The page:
It was almost a year ago now — when then-freshman Andrel Anthony had one of those coming out games against in-state rival Michigan State.
After not registering a single catch in his four prior games, Anthony exploded for six receptions, 155 yards and two touchdowns.
Afterward, Anthony continued to produce, but nowhere near the level he had on that one afternoon in East Lansing — and that streak has continued into this season.
Was Anthony simply stepping up to the occasion in a rivalry game? Possibly. But there was something else contributing to that huge performance:
Michigan State’s horrendous passing defense.
While the Spartans passing defense is better this year, that’s only because the bar was so low to begin with. This season, they rank T-110th in the nation in passing yards allowed, 122nd in team passing efficiency defense and 105th in total defense — not great.
That puts the onus on Michigan’s passing attack to exploit Michigan State’s secondary once again. And while Michigan wide receivers coach Ron Bellamy wasn’t willing to give up the game plan on Wednesday, it’s easy to understand the subtext of what he was saying.
“We just want to be balanced,” Bellamy said. “We want to be able to run the football, we want to be able to pass the football and we feel like we have playmakers that can do both.”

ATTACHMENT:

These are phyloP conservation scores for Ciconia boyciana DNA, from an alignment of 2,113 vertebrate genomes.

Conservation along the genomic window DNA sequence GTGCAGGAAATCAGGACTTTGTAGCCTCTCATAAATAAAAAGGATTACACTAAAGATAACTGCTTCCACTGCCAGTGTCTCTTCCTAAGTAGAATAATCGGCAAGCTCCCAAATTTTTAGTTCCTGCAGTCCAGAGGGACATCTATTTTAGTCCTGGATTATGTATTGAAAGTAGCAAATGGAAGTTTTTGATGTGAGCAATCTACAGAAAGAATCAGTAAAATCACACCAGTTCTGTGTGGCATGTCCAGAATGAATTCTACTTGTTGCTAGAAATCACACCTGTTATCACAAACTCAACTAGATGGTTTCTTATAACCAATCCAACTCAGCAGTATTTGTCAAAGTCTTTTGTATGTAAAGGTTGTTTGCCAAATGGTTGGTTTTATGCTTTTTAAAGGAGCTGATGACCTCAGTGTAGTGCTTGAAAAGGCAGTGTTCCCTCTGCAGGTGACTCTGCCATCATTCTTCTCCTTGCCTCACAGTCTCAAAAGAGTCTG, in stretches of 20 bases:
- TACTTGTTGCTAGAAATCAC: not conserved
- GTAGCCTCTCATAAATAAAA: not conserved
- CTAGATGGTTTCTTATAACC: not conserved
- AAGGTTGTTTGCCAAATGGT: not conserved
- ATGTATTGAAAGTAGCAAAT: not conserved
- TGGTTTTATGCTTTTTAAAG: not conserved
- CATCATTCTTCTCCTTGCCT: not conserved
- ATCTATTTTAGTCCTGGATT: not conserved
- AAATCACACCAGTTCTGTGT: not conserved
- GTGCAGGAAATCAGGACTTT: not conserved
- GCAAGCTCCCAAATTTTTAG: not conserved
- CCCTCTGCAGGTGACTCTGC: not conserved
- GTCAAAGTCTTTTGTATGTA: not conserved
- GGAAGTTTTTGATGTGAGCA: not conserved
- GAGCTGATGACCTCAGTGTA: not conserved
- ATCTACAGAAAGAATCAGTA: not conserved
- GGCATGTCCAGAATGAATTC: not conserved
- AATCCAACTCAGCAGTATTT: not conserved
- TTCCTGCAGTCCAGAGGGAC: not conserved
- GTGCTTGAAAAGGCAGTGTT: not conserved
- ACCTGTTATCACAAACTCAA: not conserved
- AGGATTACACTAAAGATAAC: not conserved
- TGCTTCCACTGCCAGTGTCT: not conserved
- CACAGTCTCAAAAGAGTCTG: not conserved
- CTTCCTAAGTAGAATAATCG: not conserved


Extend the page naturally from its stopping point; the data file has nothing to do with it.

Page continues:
A lot of those playmakers are in Bellamy’s position room. Players like Anthony, graduate Ronnie Bell, senior Cornelius Johnson and junior Roman Wilson all can make a difference whenever the ball is in their hands.
But with an offense like the Wolverines’, one that prides itself on running over opposing defenses rather than beating them through the air, those opportunities are fewer and further between. Receivers, though, can contribute in more than just the passing game, and Michigan’s group knows that well.
“Take care of your brothers, whoever has the ball,” Bellamy said. “ We want to make sure that we’re executing our assignment. We’re doing it to the best of our ability and, and most importantly for us that mentality is to take care of your brother.”
Many of the Wolverines’ receivers take pride in their blocking ability. Of course, that aspect of the matchup doesn’t show up on a stat sheet like receptions and touchdowns, but its impact is seen on almost every running play.
Receivers are inherently a skill position — a group known for dazzling feats of athleticism and highlight-reel catches. So why is it that Michigan’s receivers have bought into this aspect so well?
Bellamy says it’s culture.
“Harbaugh does a phenomenal job of talking about that all the time, just taking care of each other,” Bellamy said. “If 11 people can do their job on any single play, any given play, chances of you having success is going to be very high.”
That chance of success just gets even higher against a secondary like Michigan State’s. Whether or not that comes to fruition, though, is a question for the game itself.
Maybe there won’t be another performance like Anthony’s come Saturday night. Maybe the Wolverines will try and pound the rock down the Spartans’ throats. Maybe they won’t even need to air it out like they did last year. But there is one thing is for certain:
Michigan’s receiving core will play a large part in whatever happens.